Just a few days after the Reserve Bank of India (RBI) issued a digital currency warning, Indian authorities started cracking down on local bitcoin exchanges.
Within two days the first raids were carried out, although the owners of the platforms were not arrested and, at present, it does not appear that they have been charged with any crime.
The raids were carried out by India’s Enforcement Directorate, but now it seems that their colleagues at the Income Tax Department are just as keen to flex their muscle on digital currency outfits.
The Hindu reports that taxmen paid a visit to Tumkur-based Coin Monk Ventures, a bitcoin mining startup aiming to bring bitcoin awareness to the public. Coin Monk founder Satvik V said:
“They took interviews of my employees and were happy that Coin Monk was a properly registered company. Much of the discussion that took place was over how bitcoin actually works and how income tax can be levied on miners and exchanges.”
Good morning sir, we would like a free bitcoin lecture
Oddly enough, Satvik’s description of the visit leads us to conclude that it was a courtesy call. He said the taxmen were interested in how bitcoin works and they were wondering whether it would be possible to create a database of digital currency users in India.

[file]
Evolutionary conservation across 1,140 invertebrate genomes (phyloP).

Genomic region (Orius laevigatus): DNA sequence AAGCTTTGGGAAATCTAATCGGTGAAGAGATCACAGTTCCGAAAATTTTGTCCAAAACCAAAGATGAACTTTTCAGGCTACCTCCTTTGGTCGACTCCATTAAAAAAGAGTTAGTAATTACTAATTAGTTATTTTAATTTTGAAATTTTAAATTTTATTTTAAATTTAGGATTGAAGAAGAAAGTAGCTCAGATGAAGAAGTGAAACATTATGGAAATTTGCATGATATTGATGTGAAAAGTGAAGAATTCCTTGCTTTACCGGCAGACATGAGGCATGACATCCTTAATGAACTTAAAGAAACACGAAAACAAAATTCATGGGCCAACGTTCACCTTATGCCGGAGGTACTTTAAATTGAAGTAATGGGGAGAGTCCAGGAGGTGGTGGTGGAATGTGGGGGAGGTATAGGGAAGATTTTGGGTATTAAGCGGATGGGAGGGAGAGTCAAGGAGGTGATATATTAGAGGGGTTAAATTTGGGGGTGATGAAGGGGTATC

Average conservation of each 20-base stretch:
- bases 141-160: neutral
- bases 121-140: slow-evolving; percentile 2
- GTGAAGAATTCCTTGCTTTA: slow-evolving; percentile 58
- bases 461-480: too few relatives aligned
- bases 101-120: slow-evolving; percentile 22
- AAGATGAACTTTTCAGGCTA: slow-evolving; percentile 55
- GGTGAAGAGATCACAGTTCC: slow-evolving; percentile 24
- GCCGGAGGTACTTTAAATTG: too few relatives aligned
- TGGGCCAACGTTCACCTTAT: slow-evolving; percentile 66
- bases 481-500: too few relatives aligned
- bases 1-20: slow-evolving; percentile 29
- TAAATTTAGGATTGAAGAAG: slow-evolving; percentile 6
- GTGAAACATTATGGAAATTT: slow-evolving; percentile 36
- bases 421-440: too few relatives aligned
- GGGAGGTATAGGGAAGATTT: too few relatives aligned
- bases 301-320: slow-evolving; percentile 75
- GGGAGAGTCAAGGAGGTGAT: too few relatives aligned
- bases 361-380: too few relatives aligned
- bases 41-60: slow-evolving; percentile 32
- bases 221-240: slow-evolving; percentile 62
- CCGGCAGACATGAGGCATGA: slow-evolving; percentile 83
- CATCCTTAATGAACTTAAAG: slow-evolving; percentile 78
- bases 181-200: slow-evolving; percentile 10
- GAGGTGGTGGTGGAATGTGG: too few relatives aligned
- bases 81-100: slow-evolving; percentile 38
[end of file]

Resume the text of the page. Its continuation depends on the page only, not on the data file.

It did not end there. Satvik was summoned to meet Income Tax Department officials in Bangalore:
“They have asked me to submit a technical paper on how bitcoin works, and, more importantly, what role a government-authorized exchange could play.”
It is not every day that the executive branch asks people that it is supposed to be regulating to explain what they are supposed to be regulating in the first place, or for that matter to submit their own suggestions.
What government-authorized exchange?
The whole affair may have gone under the radar had it not been for the last part of Satvik’s statement. The RBI has made it clear that it does not wish to deal with digital currencies and that it does not know what to do about it.
Indian exchanges cannot get regulatory approval and the RBI is apparently happy to keep it that way, effectively rendering bitcoin exchanges illegal in the world’s second most populous country.
However, if the Income Tax Department is going around and asking bitcoiners to come up with their ideas and talking about government authorized exchanges, it might not be as bad as it seems.
While it is easy to view all branches of government and central banks as a monolithic structure, their goals do not always match or overlap.
Central bankers don’t want bitcoin around for a number of reasons, while taxmen take a more pragmatic approach. When they see something that can be taxed, they tend to do what they do best – tax it. However, to do that they need a legal framework.